Congressman Michael O’Rourke is a newly-elected representative of Minnesota. He goes into politics to change the way things are done in D.C. On the eve of a big vote, three statesmen are murdered by assassins and O’Rourke soon finds himself thick in the plot. The assassins are revolutionaries that have ideas about Washington similar to O’Rourke, but with a whole different plan to promote change.
This book has the same characterization of politicians as I do, they are untrustworthy, lying, cheating, power-hungry, megalomaniacs. This book was published in 1998, it was written the year I got married, 1997. The scary part? Government hasn’t changed a bit. This is a work of fiction but reads like it isn’t because of the natural distrust that the average American has for our political leaders.
Term Limits doesn’t leave you guessing as to who the villain is. It’s obvious from the get-go. The beauty of it is how, if you choose to, you can look deeper. Who do you really identify with in the story, if anyone at all? I also liked that, even though the two-party system is mentioned, Flynn never mentions the political party of any of the characters. You are left to make your own assumptions. Frankly, that they are both the same. Party no longer really matters, they both want the same thing, power and more of it.
Now for a personal story, consider this my (at one time a long time ago) three degrees of separation from Mr. Vince Flynn. I heard of Flynn when he was a nobody. My husband, Matt, and I worked with a college friend of his, we’ll call her Barb because I am not in contact with her anymore and don’t have permission to use her real name. Barb and Vince had maintained a good friendship and my husband and I talked to Barb frequently. She knew that we were avid readers and told us about her good friend, Vince.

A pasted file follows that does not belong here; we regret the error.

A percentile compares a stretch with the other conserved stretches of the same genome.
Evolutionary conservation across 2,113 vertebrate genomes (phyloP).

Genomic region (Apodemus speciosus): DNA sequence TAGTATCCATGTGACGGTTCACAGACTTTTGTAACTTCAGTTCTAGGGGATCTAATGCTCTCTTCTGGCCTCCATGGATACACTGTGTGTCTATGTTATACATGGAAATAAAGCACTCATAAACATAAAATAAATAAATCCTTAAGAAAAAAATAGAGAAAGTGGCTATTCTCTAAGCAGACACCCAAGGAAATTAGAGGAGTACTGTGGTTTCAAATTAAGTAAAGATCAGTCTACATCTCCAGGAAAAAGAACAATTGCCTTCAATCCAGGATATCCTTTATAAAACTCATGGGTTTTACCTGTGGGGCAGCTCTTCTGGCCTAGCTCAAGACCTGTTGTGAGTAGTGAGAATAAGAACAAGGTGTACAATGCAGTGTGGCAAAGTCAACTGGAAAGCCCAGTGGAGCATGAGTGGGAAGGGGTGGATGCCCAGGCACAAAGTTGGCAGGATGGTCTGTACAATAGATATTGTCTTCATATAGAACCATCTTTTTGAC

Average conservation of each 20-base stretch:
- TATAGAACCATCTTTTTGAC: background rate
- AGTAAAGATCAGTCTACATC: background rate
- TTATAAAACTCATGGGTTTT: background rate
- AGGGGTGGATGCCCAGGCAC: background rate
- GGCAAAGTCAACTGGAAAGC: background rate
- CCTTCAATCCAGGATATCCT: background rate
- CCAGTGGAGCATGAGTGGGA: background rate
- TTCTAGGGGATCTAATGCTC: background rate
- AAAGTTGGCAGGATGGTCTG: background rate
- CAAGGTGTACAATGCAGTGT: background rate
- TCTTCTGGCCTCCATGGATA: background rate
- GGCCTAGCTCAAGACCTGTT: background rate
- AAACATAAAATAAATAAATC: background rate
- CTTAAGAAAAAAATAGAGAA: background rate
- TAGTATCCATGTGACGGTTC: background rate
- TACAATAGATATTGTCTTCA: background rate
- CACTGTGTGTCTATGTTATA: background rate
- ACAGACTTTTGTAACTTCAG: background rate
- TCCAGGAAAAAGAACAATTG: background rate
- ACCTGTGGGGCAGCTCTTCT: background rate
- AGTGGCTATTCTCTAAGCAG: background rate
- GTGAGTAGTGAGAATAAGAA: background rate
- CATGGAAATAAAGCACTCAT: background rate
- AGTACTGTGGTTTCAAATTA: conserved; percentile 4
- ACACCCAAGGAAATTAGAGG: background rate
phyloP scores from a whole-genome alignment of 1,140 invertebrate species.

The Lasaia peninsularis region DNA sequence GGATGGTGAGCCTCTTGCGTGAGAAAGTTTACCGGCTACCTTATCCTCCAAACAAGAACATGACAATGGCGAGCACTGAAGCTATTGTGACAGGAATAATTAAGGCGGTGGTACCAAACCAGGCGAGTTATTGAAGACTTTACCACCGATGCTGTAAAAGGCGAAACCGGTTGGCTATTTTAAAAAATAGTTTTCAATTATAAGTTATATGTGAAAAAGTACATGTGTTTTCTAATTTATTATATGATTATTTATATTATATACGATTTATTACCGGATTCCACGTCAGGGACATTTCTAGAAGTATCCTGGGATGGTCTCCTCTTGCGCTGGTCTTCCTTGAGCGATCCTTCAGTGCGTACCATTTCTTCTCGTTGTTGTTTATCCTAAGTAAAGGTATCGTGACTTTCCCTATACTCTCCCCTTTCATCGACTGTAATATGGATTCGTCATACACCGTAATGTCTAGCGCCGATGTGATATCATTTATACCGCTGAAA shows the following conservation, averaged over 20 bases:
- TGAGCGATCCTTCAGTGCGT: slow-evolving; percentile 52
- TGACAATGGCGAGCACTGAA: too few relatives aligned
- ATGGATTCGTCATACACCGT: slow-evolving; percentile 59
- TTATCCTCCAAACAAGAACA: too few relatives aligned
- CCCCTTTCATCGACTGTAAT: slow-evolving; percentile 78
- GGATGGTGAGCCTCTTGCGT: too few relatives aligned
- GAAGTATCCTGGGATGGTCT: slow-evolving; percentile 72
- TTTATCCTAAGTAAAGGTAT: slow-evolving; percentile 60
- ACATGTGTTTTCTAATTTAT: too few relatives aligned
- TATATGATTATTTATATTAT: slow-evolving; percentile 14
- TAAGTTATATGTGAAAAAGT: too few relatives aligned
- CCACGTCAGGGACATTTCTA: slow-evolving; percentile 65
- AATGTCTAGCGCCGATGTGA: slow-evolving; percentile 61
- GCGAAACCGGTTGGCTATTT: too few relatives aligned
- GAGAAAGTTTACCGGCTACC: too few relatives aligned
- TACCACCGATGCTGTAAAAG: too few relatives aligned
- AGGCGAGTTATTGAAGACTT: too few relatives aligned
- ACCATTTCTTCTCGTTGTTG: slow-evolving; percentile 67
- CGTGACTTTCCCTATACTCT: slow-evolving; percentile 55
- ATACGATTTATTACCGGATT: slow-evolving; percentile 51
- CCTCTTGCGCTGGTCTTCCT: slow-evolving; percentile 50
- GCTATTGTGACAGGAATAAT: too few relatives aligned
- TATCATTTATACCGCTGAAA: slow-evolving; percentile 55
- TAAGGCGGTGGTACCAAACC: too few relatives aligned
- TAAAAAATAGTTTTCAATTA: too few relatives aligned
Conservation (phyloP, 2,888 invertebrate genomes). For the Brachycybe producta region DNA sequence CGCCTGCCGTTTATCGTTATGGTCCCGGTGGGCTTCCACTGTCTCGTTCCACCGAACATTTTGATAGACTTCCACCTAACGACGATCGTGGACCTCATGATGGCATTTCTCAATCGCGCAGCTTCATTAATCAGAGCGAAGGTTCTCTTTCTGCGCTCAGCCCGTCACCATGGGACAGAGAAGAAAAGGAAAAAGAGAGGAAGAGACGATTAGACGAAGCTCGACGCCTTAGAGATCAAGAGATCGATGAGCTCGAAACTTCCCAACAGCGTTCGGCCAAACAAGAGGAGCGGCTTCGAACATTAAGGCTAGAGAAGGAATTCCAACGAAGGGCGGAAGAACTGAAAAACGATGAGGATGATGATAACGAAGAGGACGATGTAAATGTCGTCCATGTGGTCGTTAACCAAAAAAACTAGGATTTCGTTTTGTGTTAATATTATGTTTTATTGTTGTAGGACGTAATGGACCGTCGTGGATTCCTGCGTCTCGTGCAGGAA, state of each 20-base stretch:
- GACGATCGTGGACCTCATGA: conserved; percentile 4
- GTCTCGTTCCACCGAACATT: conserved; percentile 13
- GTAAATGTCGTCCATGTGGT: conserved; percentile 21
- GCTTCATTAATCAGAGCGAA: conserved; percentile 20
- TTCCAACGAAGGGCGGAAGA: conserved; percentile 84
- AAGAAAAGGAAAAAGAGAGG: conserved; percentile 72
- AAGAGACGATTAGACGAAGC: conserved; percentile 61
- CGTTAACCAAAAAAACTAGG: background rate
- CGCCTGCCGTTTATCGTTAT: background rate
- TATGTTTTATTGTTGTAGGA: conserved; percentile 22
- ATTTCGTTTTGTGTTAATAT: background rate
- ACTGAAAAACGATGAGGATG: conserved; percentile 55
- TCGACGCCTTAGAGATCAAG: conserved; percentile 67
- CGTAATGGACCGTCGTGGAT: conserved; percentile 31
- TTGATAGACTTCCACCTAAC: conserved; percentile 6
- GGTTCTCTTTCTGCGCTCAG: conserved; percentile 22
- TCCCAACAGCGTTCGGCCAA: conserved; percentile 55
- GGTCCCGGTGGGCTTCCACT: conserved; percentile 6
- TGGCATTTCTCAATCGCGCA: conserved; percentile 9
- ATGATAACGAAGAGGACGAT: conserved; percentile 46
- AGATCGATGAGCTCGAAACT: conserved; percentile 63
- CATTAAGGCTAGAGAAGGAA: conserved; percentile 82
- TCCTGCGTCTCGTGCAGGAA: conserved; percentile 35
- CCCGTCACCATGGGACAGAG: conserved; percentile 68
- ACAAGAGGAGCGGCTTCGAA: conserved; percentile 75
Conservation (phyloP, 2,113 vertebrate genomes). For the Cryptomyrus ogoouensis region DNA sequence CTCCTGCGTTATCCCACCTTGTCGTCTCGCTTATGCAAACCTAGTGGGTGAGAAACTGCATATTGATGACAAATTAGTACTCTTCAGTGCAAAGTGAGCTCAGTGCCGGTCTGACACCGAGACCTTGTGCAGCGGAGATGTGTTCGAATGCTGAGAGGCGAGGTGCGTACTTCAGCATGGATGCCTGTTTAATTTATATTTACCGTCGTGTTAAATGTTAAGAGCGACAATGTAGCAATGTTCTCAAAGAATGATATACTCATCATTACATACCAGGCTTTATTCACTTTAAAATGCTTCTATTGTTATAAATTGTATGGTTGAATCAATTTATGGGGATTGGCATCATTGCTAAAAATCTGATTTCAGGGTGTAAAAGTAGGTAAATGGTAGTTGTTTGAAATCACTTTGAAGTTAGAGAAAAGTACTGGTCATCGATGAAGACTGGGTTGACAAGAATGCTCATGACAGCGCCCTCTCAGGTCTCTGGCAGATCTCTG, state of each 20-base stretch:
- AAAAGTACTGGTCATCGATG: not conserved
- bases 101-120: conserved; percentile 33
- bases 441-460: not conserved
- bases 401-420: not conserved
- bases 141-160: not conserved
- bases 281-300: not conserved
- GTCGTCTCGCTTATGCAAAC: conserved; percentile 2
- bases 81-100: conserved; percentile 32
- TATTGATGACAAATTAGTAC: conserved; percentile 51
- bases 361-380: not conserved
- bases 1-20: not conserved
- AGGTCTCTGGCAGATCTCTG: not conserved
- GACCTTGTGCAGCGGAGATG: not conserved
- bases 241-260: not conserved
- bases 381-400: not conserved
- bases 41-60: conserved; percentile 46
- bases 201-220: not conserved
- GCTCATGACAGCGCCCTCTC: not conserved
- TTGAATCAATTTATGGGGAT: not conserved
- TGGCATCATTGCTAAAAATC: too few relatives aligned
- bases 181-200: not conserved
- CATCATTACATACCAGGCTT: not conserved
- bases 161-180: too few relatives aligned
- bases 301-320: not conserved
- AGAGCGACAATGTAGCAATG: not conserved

A few weeks later she told us about his book, saying that it was a political book. She gave us a copy from him, personally signed. My husband read the book right away and liked it. I, however, wasn’t interested in the slightest in a political book. So I, being a complete fool, didn’t read it until now, sixteen years and five moves later. If I had known it was a crime drama as much as a political thriller, I probably would have read it, but I didn’t know. Hindsight and all that.